Are Spiked Wheel Ornaments a Safety Hazard?
While driving, you may occasionally notice protruding spike-like lug nut covers on the wheels of tractor-trailers. While usually made of plastic, these spikes may also be made of aluminum or metal. One hazard is that these spikes may extend out too far from the outer edge of the rim of the wheel and come into contact with other vehicles, including motorcyclists and bicyclists, or even pedestrians.
As I previously discussed in a prior blog post, nearly half of bicyclists and one quarter of pedestrians who are killed by a large truck first impact the side of the truck. It is easy to see the increased danger of side impacts if the bicyclist, motorcyclist, or pedestrian makes contact with a wheel’s spikes.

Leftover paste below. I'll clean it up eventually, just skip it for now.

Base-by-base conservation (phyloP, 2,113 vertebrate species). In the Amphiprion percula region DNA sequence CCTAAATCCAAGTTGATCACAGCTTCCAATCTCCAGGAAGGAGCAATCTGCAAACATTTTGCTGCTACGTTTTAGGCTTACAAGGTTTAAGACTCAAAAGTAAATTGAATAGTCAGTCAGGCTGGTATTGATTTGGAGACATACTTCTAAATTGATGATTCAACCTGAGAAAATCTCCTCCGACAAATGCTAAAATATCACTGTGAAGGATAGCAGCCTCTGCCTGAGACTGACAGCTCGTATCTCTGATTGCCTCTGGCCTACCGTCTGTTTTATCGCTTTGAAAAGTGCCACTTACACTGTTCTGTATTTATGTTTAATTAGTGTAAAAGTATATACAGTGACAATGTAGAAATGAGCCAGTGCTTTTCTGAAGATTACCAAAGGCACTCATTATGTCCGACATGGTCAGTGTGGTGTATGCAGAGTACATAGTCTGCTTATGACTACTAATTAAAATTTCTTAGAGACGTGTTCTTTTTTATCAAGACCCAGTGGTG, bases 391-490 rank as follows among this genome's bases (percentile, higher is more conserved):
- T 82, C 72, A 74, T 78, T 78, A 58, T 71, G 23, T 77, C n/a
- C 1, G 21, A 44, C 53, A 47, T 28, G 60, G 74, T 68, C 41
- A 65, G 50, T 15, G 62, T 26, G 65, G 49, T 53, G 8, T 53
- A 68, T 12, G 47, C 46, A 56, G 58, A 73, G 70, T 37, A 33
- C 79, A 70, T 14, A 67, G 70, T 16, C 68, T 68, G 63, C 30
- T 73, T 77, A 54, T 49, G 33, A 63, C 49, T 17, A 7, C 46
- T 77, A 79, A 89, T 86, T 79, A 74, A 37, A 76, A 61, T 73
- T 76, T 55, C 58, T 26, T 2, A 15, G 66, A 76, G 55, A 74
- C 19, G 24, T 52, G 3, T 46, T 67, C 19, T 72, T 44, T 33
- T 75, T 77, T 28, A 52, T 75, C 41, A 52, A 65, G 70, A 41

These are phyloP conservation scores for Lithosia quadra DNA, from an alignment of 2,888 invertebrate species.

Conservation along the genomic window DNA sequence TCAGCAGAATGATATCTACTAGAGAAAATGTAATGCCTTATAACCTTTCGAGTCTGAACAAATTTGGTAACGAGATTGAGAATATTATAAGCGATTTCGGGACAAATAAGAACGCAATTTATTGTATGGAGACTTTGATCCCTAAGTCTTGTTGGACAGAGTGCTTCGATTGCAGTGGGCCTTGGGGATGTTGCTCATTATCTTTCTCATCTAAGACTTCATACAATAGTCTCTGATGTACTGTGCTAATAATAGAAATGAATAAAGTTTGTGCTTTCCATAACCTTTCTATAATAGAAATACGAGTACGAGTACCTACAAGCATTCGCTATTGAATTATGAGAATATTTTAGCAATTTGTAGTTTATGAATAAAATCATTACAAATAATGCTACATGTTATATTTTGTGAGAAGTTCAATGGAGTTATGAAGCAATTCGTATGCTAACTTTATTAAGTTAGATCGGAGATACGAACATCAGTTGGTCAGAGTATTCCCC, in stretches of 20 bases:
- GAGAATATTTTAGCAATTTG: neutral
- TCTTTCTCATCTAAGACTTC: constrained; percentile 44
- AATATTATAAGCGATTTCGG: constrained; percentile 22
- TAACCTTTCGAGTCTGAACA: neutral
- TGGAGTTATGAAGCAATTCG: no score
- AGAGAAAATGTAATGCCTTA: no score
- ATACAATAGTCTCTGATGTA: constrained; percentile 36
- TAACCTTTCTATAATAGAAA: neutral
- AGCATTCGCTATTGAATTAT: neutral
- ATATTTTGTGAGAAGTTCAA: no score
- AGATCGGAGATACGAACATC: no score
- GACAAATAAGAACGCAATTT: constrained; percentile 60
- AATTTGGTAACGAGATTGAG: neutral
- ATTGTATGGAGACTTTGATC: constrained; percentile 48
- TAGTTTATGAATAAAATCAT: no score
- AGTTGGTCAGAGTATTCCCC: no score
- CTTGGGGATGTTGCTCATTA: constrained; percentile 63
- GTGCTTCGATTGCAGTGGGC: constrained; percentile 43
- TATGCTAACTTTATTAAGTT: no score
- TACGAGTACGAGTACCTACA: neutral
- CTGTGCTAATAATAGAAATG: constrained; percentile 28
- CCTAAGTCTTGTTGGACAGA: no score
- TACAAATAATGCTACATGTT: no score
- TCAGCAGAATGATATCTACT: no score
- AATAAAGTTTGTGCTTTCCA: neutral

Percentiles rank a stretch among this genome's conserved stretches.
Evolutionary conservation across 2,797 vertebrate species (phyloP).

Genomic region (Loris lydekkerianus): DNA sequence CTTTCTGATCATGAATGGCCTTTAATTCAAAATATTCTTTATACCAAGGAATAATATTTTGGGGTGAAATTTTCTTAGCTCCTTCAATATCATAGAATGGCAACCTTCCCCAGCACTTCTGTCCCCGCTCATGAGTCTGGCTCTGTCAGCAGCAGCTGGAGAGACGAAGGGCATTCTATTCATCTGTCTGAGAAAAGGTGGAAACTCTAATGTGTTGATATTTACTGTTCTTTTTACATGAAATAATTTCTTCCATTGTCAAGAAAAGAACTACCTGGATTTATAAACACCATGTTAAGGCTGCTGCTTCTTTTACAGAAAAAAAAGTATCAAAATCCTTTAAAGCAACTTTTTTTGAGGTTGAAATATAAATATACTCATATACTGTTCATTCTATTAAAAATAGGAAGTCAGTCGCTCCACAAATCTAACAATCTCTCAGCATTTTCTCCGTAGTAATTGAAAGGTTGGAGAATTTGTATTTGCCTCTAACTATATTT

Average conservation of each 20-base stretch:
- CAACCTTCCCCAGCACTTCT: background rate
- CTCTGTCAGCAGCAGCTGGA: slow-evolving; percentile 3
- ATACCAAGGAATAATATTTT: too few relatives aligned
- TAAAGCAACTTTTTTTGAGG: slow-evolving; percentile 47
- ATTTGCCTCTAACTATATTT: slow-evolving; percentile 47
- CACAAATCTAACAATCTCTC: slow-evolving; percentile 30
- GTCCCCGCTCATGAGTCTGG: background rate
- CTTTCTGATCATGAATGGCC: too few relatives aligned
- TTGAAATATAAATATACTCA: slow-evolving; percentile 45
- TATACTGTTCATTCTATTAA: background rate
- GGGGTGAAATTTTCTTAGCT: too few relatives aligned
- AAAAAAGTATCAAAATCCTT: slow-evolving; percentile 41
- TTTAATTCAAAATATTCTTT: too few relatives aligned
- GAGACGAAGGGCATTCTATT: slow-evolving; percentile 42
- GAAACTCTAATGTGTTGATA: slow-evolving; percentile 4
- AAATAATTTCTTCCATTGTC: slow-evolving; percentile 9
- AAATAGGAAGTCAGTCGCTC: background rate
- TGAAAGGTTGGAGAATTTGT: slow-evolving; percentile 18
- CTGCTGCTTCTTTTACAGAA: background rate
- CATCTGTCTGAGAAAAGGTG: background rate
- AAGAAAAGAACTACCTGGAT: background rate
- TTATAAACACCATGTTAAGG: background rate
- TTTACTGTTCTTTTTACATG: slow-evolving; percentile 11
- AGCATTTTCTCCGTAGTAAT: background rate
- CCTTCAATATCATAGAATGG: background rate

Concerns about the actual danger caused by the ornamental spikes may be compounded by the perceptions of other drivers, including those who are involved in crashes with tractor trailers. In a 2012 Louisiana case involving a car and a tractor-trailer, plaintiff described the tractor-trailer as having “spikes on the outer front wheel hubs.” These wheel ornaments may be distracting and intimidating to other drivers.
Hawaii recently passed legislation regulating tire wheel spikes. The statute bans “dangerous wheels”– including “any wheel, wheel cover, hubcap, lug nut cover or cap, prong, or any ornamentation affixed to any of the aforementioned items that extends at least four inches beyond the portion of the wheel rim that extends furthest away from the vehicle and that may cause injury or property damage by minimal contact with a person or object.” Some trucking companies ban the use of the ornamental wheel spikes to avoid the perception of aggressiveness or intimidation and to foster an image of focusing on courteous and safe driving.